I think the shift is an aesthetic triumph - it rewards creative and flexible play on both sides of the ball, and shakes baseball out of its senselessly rigid shape, bringing it closer to the responsive, fluid systems we see in soccer and basketball and football.

A rule against the shift? Aesthetic disaster for sure, as it will guarantee that teams position their players at the shiftiest spots allowable, daily highlighting the new arbitrary rules.

#4 is a terrific comment.
   10. manchestermets Posted: April 30, 2019 at 10:19 AM (#5836680)
So they redefine the rule to say the grass line. Then teams start to have the infield dirt expand backwards until the only grass on the field is a 1-foot strip right before the warning track.


Except the grass line is also defined in the rules as being a circular arc between the foul lines, centered on the center of the front of the pitching plate with a radius of 95'.

Note that I'm not making any comment on the value or otherwise of an anti-shift rule*, simply noting that the rule as written is nonsensical.


*Although learn to slap/bunt the ball to the opposite field already.
   11. Greg Pope Posted: April 30, 2019 at 10:24 AM (#5836682)
Except the grass line is also defined in the rules as being a circular arc between the foul lines, centered on the center of the front of the pitching plate with a radius of 95'.

I did not know that.
   12. bobm Posted: April 30, 2019 at 10:49 AM (#5836696)
2.01 defines the outfield and hedges (no pun intended) on the grass line:

The infield shall be a 90-foot square. The outfield shall be the area between two foul lines formed by extending two sides of the square, as in diagram in Appendix 1 [...]

The grass lines and dimensions shown on the diagrams are those used in many fields, but they are not mandatory and each Club shall determine the size and shape of the grassed and bare areas of its playing field.
   13. manchestermets Posted: April 30, 2019 at 11:02 AM (#5836706)
The grass lines and dimensions shown on the diagrams are those used in many fields, but they are not mandatory


Ah, I didn't notice that bit. I assumed from the diagram that the measurement shown was mandatory as it seems a bit pointless to mark a non-mandatory distance on a diagram in the rules.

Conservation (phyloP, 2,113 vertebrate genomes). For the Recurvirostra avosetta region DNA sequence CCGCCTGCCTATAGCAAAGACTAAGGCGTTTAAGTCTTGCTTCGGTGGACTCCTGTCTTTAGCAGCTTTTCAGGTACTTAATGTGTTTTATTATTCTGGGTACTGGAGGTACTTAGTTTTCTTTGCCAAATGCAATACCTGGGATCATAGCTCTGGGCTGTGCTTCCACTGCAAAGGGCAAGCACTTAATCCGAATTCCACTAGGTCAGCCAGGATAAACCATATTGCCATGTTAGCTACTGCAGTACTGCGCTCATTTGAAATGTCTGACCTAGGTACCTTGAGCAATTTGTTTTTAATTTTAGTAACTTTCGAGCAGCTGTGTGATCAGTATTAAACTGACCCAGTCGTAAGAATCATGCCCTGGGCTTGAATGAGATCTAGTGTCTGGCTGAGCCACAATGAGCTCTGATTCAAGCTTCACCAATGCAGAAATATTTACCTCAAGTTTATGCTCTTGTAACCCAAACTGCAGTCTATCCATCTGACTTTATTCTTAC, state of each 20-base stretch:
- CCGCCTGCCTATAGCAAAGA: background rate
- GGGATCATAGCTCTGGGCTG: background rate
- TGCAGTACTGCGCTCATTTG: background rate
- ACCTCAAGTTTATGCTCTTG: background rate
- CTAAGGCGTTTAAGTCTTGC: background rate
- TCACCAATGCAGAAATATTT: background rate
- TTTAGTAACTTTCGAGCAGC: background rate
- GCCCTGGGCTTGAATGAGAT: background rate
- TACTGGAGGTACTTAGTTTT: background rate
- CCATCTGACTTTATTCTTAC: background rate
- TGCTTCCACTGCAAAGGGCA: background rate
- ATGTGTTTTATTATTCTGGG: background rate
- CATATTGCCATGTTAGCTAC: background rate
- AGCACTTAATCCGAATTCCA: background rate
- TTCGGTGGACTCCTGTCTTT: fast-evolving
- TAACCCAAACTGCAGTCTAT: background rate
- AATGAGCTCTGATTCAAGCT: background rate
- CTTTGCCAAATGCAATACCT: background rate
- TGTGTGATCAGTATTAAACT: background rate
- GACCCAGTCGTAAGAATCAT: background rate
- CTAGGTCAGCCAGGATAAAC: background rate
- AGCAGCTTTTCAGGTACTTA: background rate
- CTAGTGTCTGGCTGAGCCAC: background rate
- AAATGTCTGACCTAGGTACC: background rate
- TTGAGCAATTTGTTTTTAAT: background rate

14. Jose Goes to Absurd Lengths for 50K Posted: April 30, 2019 at 11:15 AM (#5836714)
Then teams start to have the infield dirt expand backwards until the only grass on the field is a 1-foot strip right before the warning track.


Honestly this would be great. It would be like the old days of teams sloping basepaths one way or another to help bunters or watering the basepaths to slow down speedsters.

But really, banning the shift is idiotic. John McGraw would have shifted in a heartbeat if he'd had access to this data.
   15. Tom Nawrocki Posted: April 30, 2019 at 11:21 AM (#5836718)
But really, banning the shift is idiotic.


Preach.
   16. Jose Goes to Absurd Lengths for 50K Posted: April 30, 2019 at 11:43 AM (#5836725)
Preach.


And lo it was said "thou shalt not worry about where a player is playing long so as he is in a territory marked as fair. Unlesseth thy player is thy catcher whence he shall be permitted to be in a territory of foul. Also, no one really will give a damneth if thy sinister-handed first baseman establishes in territory of foul should a batter/runner be made impervious to an out at first base after striking a ball in territory of fair."
   17. pikepredator Posted: April 30, 2019 at 12:04 PM (#5836735)
Although learn to slap/bunt the ball to the opposite field already.


That's where I stand. If people find the shift strategically attractive (I don't mind it, I like creative application of baseball defense), no problem. For anyone who doesn't like the shift, it seems like encouraging players to be more well-rounded, contact-oriented hitters (and learn to bunt) would be a fabulous outcome as it would both reduce the effectiveness and frequency of shifting while simultaneous creating a more dynamic, multi-faceted game. I'm all for it.